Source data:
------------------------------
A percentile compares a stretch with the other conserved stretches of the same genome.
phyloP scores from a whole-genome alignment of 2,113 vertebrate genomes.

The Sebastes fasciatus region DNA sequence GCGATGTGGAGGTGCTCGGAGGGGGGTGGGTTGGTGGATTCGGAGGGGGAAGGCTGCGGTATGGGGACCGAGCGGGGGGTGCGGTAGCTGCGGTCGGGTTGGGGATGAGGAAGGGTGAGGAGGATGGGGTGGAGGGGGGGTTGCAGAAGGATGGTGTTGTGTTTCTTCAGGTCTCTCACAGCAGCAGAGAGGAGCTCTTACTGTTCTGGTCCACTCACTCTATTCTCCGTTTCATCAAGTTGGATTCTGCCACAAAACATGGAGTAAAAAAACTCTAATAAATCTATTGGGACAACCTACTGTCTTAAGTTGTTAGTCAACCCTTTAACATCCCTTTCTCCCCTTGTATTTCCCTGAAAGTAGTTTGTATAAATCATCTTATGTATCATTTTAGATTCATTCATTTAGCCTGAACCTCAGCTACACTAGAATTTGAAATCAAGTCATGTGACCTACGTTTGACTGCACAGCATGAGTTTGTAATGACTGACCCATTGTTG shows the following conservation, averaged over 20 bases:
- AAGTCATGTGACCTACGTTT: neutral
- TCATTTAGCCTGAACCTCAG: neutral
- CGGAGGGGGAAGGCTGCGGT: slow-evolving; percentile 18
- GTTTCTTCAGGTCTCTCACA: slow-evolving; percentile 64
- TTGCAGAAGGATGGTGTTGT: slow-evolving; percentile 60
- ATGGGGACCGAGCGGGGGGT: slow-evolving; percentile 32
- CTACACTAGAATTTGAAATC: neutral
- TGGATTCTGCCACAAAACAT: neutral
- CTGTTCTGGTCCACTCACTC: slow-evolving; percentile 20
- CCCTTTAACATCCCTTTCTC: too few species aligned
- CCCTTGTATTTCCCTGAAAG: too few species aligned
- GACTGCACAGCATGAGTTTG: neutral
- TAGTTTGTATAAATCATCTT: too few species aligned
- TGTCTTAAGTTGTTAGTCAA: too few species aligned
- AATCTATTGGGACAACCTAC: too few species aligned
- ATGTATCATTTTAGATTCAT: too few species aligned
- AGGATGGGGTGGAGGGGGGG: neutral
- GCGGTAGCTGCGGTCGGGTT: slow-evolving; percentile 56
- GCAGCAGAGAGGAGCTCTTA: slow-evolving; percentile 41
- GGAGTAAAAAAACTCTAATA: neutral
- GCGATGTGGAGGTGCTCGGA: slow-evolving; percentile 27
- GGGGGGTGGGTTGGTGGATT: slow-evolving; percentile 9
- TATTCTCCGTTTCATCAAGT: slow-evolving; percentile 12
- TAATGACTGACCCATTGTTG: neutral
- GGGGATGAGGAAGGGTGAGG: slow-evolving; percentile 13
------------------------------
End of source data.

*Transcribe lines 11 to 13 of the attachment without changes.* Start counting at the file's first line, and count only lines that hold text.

- TGGATTCTGCCACAAAACAT: neutral
- CTGTTCTGGTCCACTCACTC: slow-evolving; percentile 20
- CCCTTTAACATCCCTTTCTC: too few species aligned